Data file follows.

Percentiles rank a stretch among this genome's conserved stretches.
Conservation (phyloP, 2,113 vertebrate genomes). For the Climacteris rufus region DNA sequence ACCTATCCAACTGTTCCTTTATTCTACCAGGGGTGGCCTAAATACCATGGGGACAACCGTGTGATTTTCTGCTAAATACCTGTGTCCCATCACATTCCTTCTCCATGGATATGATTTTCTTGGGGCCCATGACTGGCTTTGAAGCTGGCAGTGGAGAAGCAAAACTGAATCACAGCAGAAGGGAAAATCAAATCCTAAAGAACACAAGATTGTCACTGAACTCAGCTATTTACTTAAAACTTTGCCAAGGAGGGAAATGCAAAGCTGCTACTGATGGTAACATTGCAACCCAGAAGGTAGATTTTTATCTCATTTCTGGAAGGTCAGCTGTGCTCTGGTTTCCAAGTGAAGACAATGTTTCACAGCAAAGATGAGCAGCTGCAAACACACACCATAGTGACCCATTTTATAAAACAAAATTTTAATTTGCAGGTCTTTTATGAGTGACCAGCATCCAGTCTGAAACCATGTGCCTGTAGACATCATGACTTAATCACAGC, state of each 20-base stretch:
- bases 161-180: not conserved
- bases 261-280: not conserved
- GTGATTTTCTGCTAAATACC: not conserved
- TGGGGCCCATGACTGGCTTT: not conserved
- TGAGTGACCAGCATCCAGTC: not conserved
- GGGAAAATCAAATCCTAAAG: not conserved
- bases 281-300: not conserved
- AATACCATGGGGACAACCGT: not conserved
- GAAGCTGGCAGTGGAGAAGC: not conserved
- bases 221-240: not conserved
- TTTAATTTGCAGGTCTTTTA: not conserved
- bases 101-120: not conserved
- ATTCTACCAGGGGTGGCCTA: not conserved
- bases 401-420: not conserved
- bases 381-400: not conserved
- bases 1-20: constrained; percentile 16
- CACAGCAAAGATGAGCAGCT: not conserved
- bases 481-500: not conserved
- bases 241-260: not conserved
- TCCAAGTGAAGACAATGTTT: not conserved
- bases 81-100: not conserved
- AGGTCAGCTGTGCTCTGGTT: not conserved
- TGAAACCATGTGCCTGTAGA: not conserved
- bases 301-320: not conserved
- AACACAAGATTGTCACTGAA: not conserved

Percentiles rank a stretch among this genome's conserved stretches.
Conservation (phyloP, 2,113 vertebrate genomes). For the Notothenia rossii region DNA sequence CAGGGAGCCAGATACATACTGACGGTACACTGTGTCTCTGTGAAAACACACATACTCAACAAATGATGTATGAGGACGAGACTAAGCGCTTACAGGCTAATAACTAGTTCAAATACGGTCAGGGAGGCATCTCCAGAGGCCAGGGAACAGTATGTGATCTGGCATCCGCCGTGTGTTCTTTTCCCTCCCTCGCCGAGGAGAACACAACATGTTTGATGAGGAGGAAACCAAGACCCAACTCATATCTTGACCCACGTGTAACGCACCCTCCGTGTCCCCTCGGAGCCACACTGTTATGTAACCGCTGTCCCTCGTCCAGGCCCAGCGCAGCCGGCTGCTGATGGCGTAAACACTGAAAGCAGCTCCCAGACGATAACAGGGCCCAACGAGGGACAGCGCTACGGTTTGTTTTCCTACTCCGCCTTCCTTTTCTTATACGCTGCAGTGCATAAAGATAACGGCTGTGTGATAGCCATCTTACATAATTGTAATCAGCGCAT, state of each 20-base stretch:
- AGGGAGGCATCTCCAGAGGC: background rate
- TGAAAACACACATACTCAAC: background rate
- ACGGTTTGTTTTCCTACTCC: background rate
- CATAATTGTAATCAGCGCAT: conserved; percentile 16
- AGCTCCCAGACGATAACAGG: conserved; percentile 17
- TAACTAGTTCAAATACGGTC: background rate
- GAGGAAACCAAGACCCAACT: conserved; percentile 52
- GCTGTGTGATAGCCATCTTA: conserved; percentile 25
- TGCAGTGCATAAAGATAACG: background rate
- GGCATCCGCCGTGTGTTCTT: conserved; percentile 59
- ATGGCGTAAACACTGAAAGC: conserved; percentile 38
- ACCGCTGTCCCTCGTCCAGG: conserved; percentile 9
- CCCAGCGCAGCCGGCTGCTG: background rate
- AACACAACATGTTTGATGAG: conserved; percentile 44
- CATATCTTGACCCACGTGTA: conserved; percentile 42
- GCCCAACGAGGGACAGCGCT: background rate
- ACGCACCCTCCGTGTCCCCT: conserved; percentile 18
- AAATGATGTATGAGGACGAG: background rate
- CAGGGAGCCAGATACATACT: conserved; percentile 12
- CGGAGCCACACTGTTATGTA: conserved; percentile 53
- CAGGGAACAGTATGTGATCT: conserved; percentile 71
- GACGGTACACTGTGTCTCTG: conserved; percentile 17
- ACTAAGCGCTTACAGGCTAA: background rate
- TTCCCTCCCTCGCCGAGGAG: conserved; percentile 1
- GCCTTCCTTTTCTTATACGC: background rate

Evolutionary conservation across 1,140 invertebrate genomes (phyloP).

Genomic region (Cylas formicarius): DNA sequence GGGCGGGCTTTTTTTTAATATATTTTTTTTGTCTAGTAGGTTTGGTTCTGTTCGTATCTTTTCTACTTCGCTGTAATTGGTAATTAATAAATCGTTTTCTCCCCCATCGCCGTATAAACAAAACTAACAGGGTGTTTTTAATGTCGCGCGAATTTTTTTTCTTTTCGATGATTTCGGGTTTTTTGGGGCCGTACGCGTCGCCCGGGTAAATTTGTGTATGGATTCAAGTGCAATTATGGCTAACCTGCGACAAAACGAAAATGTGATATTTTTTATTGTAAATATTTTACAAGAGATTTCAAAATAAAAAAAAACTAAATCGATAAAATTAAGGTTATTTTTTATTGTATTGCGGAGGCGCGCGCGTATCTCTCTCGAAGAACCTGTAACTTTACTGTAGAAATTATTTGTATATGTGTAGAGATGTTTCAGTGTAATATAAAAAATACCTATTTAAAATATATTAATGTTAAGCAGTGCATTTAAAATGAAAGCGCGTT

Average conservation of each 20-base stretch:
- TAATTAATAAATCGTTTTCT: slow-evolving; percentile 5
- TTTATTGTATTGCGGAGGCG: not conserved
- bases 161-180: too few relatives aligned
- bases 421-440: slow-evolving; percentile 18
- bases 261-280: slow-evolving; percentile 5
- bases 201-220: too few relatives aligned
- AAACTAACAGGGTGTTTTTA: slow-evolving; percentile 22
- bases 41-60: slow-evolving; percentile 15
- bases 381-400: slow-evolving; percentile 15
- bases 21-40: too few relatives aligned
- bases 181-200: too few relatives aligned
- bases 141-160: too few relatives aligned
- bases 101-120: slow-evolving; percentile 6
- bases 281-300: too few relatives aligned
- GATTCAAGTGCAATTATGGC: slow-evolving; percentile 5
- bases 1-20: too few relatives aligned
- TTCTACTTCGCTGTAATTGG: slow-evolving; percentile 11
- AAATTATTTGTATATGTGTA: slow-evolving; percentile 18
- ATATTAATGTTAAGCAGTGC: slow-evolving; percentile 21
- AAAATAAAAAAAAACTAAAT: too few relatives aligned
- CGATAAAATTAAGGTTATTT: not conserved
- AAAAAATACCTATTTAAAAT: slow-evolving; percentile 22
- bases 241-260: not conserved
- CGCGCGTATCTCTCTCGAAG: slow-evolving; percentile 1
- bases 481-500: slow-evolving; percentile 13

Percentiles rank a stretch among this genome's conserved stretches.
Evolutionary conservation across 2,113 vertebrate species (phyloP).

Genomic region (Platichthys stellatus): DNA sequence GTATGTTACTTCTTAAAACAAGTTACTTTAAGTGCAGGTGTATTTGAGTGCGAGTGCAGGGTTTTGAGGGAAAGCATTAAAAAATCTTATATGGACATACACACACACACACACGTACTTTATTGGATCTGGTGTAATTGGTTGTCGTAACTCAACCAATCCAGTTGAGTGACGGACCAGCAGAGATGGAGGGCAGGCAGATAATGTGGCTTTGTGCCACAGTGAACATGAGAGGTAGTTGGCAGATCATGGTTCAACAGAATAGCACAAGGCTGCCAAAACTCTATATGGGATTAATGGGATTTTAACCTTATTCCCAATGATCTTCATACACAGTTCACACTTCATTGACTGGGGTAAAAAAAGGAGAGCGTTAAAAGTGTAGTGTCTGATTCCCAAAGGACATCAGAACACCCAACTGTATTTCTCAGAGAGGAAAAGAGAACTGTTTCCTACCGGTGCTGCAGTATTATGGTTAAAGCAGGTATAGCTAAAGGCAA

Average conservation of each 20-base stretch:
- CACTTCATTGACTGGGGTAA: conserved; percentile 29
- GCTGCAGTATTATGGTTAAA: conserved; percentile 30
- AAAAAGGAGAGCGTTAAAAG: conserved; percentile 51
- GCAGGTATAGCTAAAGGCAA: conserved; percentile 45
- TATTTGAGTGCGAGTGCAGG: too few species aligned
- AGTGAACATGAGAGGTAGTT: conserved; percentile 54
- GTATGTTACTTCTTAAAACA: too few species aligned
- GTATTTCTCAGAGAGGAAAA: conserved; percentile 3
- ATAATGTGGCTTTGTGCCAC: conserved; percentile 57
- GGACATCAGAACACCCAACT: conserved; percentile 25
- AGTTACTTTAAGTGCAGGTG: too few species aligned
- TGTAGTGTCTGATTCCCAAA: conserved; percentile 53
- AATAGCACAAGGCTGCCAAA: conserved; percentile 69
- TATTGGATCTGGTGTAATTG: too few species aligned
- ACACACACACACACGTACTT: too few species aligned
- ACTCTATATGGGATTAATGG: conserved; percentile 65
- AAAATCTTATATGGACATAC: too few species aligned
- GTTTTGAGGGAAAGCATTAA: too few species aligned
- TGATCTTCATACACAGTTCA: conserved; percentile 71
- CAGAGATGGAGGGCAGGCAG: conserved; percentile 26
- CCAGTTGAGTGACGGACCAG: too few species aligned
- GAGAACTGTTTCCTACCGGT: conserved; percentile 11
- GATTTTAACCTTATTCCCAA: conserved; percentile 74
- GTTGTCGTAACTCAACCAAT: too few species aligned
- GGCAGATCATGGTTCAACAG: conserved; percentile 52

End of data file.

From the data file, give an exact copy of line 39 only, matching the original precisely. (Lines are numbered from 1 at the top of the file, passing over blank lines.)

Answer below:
- GGCATCCGCCGTGTGTTCTT: conserved; percentile 59